Nov 22

The Christmas Store: Building a Bridge to Our Community

2014 | by Trent Hunter | Category: Mission

The Christmas Store is DSC’s annual way of building a bridge for meaningful gospel ministry into our community. Together as a church, we buy gifts, volunteer at several Christmas Stores, and serve as mentors to the contacts we make through a follow-up program called, Money and Me. In fact, when you come to church tomorrow, be sure to scan the Christmas trees for tags. These tags represent gifts that you can buy for our stores. Take a few or a handful, then return them the following week.

Watch this video and click here to learn more about how to be involved.

[RSS and email readers, click here to view this video]

May 28

Too Scared to Cry: Social Media Outrage and the Gospel

2014 | by Nathan Sherman | Category: Gospel,Mission,Quote

Russell Moore over at Desiring God has written about the culture of outrage that has seized cable news, social media, and even our churches. As he writes, Christians should be starkly different than our unbelieving neighbors in the ways we act and react, for we are not without hope:

We must learn to lament, because once we no longer lament we turn instead to anger, outrage, blame, and quarrelsomeness. The louder and more frantic the anger, the more we feel as though we’re really showing conviction and grit.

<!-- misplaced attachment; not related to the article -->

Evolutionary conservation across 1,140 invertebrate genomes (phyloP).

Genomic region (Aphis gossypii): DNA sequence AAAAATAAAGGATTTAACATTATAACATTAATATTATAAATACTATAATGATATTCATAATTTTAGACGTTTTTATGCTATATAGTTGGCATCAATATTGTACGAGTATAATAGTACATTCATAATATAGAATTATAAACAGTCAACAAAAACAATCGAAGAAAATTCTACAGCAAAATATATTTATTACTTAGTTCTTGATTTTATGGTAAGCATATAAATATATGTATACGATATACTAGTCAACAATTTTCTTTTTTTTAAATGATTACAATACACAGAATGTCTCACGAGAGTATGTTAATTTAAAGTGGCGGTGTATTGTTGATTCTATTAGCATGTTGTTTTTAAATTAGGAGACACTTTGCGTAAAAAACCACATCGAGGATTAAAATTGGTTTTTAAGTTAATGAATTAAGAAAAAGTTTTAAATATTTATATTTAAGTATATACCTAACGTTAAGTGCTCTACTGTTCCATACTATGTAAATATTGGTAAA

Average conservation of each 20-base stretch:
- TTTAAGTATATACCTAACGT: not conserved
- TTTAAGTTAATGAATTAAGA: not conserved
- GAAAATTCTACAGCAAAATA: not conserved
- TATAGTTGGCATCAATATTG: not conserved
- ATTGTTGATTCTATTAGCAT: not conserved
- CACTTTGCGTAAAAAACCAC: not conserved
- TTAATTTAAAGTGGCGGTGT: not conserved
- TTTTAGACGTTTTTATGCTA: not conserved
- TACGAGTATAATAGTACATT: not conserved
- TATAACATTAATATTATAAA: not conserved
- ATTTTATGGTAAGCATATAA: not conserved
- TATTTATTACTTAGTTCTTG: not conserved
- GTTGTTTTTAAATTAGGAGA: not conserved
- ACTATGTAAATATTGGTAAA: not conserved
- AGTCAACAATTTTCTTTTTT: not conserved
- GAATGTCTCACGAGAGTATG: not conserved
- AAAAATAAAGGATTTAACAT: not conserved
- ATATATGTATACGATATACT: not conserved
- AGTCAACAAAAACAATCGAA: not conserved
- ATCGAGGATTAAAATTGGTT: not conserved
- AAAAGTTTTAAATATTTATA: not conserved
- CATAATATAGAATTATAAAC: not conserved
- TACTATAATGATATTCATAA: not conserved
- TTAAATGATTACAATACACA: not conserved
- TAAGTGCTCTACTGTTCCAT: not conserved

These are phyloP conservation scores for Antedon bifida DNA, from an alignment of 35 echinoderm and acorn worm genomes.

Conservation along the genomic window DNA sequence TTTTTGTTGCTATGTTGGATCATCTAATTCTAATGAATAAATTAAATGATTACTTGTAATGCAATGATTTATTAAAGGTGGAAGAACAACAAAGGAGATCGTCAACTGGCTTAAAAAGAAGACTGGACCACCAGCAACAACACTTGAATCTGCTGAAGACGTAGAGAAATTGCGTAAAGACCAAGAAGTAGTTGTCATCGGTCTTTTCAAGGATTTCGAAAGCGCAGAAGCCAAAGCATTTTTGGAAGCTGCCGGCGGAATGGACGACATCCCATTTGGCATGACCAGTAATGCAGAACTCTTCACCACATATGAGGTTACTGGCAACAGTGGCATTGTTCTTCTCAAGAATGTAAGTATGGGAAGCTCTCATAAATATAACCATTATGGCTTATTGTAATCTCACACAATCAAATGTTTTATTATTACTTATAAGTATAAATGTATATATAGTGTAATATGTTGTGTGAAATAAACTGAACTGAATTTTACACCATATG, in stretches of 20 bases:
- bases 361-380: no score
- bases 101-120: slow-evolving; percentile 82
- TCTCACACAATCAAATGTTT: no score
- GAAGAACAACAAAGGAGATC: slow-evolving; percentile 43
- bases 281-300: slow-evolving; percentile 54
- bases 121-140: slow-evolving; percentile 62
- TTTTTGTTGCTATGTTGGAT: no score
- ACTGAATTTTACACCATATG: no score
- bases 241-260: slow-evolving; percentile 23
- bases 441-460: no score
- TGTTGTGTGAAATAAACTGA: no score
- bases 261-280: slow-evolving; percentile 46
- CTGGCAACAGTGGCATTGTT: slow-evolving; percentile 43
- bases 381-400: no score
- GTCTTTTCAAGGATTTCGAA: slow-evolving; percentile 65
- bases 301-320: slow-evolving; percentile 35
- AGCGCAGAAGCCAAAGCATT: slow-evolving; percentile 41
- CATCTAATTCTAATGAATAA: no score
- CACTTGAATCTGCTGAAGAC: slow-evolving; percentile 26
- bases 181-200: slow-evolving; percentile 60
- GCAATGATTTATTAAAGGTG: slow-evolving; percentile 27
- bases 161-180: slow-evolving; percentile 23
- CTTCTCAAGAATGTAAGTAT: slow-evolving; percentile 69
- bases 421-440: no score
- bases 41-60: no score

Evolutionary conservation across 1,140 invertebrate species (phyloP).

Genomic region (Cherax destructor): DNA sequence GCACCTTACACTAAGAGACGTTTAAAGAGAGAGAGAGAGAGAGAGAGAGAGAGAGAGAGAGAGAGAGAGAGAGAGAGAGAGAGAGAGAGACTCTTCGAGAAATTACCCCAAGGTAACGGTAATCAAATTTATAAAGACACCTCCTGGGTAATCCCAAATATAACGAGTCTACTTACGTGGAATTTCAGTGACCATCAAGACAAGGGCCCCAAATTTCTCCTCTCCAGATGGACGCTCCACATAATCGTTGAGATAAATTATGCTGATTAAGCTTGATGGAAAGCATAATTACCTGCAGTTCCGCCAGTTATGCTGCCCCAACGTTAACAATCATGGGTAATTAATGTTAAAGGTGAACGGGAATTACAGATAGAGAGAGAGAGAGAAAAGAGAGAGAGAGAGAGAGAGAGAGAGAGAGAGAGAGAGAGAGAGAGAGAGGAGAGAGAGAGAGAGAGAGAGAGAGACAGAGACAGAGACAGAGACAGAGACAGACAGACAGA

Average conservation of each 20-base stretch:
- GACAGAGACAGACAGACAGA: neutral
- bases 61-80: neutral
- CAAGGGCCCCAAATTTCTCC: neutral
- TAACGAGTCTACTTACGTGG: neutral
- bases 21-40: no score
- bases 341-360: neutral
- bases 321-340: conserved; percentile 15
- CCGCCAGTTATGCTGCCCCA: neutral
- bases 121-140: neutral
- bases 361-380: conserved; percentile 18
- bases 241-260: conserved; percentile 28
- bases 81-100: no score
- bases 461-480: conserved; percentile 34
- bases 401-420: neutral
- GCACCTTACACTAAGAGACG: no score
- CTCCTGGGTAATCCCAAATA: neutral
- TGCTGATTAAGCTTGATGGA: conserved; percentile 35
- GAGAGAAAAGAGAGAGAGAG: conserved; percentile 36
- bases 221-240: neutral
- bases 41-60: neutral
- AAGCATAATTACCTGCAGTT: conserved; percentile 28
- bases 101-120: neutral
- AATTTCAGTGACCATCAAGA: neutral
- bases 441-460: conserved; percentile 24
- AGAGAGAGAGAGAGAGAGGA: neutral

This is made all the more problematic when it’s easy to make a living out of perpetual rage, even if the only media outlet one has is a Twitter or Facebook feed. After all, nothing signals conviction and passion in this age more than the art of being theatrically offended.

But the gospel teaches otherwise.

The problem with carnal anger and outrage is that it is one of the easiest sins to commit, all the while convincing oneself that it’s faithfulness. After all, how many angry, divisive, perpetually outraged Christians are convinced that they are Old Testament prophets, calling down fire from heaven?

The prophets teach us that there is, in fact, a time to call down fire from heaven. But you had better make sure that God has called you to direct that fire to fall. If not, then you’re acting like a prophet all right — a prophet of Baal, screaming and raving for fire that never falls (1 Kings 18:29). No doubt, James and John believed themselves to be well within the spirit of Elijah when they wanted to call down fire from heaven on the Christ-rejecting villages of Samaria. Jesus wanted nothing to do with that spirit.

Rage itself is no sign of authority, prophetic or otherwise.

Read the rest here.

Oct 31

A Beautiful Account of God’s Work among the Rabinal Achi

2013 | by Trent Hunter | Category: Mission

To highlight God’s work among the Rabinal Achi, Karen Gregory recently published an article for TGC’s International Outreach, “Christ for Guatemala’s Mayan People.” It’s a wonderful article that will make your heart rejoice. Here’s how it begins: